Saturday, July 28, 2012

Earthbound and Getting the Girl

System: SNES
Developers: HAL Laboratory, Ape, Nintendo
NA Release: June 1995

[CAUTION: This post contains mild spoilers to the endings of EarthBound and the movie The Big Year. One you should really play if you haven’t. The other is just wasting time that could be spent playing the first.]

I sat down recently to watch The Big Year and came to some surprising revelations:

1. If you want to make a stale, plodding movie about birdwatching, then by gosh you can! It doesn’t even matter what fantastic comedic talent those evil Hollywood executives will try to foist upon you, you have the God-given right to underutilize them and ride your anemic, beige starmobile all the way to the Dullard Nebula. Yeah, America!

2. Even boring bird movies will make me think of EarthBound.  

Admittedly, though, even I’m surprised how this thought train circled around. Enduring The Big Year not only called me back once again to the most iconic game of my childhood, but it finally brought into focus this one tiny part that always stuck in my mind.

Upon defeating the final enemy in EarthBound, the credits don’t start rolling. You actually get the chance to walk around and explore the whole world to see what changes have happened as a result of your journey. Your other two companions, Jeff and Poo, go off on their own, leaving you to escort Paula, your first teammate and the only girl, home.

So the game is winding down, it’s just you and her, and you finally bring her back to her doorstep. The pixellated air is dripping with the potential of a big scene, and she says this:

Thank you for escorting me home.
...There was something I wanted to tell you, but I’ve forgotten it.
I’m sure I’ll remember by the time I see you again.
Well, I guess this is it...
...So long
...See ya

And of course Ness just stands there like a dummy in true RPG main character form, but it further adds to the awkwardness. Even my naive, 12-year-old self felt something was off about the whole thing, so when Ruffini the Dog, possessed by the spirit of the game designer, provided an address to send questions and comments (have I told you I love this game?), I actually wrote in asking what it was Paula had meant to say, thinking I might’ve missed some sort of plot point. Things aren’t supposed to just drop off in these sorts of situations, right?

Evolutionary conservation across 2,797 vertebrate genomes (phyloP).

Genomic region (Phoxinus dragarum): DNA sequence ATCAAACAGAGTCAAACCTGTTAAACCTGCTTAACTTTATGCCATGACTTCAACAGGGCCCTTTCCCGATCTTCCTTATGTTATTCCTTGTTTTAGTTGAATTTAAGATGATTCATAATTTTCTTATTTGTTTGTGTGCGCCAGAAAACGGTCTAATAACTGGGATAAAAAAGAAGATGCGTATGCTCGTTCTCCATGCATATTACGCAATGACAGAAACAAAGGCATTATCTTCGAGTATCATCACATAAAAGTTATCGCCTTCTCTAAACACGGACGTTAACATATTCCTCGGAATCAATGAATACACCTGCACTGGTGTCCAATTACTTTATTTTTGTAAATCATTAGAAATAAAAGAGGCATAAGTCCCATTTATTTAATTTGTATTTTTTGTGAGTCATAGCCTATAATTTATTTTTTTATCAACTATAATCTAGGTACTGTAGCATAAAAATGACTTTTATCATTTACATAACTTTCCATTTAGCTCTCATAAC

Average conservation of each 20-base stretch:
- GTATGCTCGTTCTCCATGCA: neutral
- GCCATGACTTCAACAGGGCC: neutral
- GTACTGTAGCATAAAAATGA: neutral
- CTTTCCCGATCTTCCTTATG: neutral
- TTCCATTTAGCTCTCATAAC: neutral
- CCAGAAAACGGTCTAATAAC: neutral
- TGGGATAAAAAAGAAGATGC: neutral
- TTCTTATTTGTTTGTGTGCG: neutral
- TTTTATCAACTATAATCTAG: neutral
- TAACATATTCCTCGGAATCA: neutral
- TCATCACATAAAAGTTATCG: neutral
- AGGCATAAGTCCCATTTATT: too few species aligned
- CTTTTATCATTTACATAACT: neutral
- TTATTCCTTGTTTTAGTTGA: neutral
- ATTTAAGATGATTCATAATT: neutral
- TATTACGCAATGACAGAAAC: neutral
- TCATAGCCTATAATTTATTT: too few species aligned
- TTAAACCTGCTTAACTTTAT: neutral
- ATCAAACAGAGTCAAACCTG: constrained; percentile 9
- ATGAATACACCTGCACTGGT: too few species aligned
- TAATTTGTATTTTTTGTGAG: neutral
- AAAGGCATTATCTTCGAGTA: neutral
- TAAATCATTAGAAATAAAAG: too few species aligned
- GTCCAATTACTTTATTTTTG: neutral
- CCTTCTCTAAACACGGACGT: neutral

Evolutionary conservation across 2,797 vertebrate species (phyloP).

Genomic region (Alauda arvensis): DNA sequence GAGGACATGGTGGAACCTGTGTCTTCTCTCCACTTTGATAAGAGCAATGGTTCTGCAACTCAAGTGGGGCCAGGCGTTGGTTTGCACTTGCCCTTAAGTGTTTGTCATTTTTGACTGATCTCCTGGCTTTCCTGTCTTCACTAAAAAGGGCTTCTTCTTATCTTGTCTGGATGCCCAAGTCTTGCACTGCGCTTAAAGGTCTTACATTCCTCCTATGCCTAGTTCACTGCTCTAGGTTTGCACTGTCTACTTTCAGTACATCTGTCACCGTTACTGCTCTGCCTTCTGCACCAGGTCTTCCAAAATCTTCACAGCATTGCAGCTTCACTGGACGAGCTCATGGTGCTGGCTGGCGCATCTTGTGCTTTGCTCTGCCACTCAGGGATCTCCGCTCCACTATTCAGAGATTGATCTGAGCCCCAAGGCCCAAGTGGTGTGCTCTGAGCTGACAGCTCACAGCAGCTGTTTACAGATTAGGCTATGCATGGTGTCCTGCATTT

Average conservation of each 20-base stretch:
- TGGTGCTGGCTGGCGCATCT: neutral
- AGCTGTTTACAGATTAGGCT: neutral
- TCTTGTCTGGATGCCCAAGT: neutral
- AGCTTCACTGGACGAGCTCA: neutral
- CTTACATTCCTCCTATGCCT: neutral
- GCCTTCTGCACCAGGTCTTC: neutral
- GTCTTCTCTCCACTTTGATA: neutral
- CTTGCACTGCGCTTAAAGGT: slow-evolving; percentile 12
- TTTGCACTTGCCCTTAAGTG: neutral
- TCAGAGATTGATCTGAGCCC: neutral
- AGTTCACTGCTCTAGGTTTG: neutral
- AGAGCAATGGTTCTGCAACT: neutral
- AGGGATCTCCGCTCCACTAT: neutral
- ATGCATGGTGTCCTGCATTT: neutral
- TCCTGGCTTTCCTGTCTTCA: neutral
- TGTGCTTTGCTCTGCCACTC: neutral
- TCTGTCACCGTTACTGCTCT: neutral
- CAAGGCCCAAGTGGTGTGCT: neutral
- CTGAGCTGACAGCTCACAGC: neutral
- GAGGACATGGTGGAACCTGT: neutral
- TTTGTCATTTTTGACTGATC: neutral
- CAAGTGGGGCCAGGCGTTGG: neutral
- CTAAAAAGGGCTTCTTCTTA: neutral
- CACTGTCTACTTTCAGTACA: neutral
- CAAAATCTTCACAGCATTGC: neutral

Sixteen years later, I’m watching Jack Black’s character in The Big Year going on his own quest to spot the most species of bird. Stuck in a job he hates and with little money, he makes sacrifices and maxes out credit cards to pursue his dream.

He falls just short of being the top birdwatcher in the end, but still tells his friend Steve Martin that they came out winners. And indeed he did. He became a seasoned traveler, visiting sites many will never even know existed. Not only that, but he finally earned the respect of his father, who initially thought he was wasting his life by not pursuing a lucrative career. It’s a very touching scene--or it would have been if they had made any allusion that this is what Black’s character was talking about.

No, this entire time he’s making eyes at his new girlfriend, played by That Woman from Parks and Recreation. She’s introduced and developed for about 5 minutes of the movie, then conveniently dumped out of the plot by the revelation she already has a boyfriend. We see nothing of her until 10 minutes before the movie ends, when she calls Black to say she and Nameless Other Guy broke up.

I am aware this sort of thing happens in many other movies, but perhaps it was my desperate attempt to suck whatever marrow of significance I could from this movie that made it strike a chord with me this time. What a crock! There was so much else Black’s character could have emphasized, his father being arguably the most important, yet they employed some arbitrary love interest as if all his other accomplishments weren’t enough--as though we can’t completely accept happy endings otherwise.

And that’s when it all came into focus. In EarthBound, a relationship between Ness and Paula was never really developed. Really, there was little more than the occasional NPC saying they looked like a cute couple and Paula’s parents keeping an eye on you. It just feels like they should be together because we’ve come to believe that has to happen; that to completely find oneself means finding love too, and that’s just not right. Ideally, that should come after one is confident and set in who they are. It can be a side effect of the process, perhaps, but it is not the necessity we want it to be.

Shigesato Itoi, writer and director of EarthBound, opened the entire world at the end as though he wanted players to realize the breadth of Ness’s influence and the effects those places had on him. It’s cool to think that Ness and Paula could end up together, but to have emphasized a relationship in the end would have detracted from so much more that the game and its characters were about.

So thank you, Mr. Itoi, for not taking the easy road. Because of your thoughtfulness, I remember more of your story after nearly two decades than that of a movie I watched less than a week ago.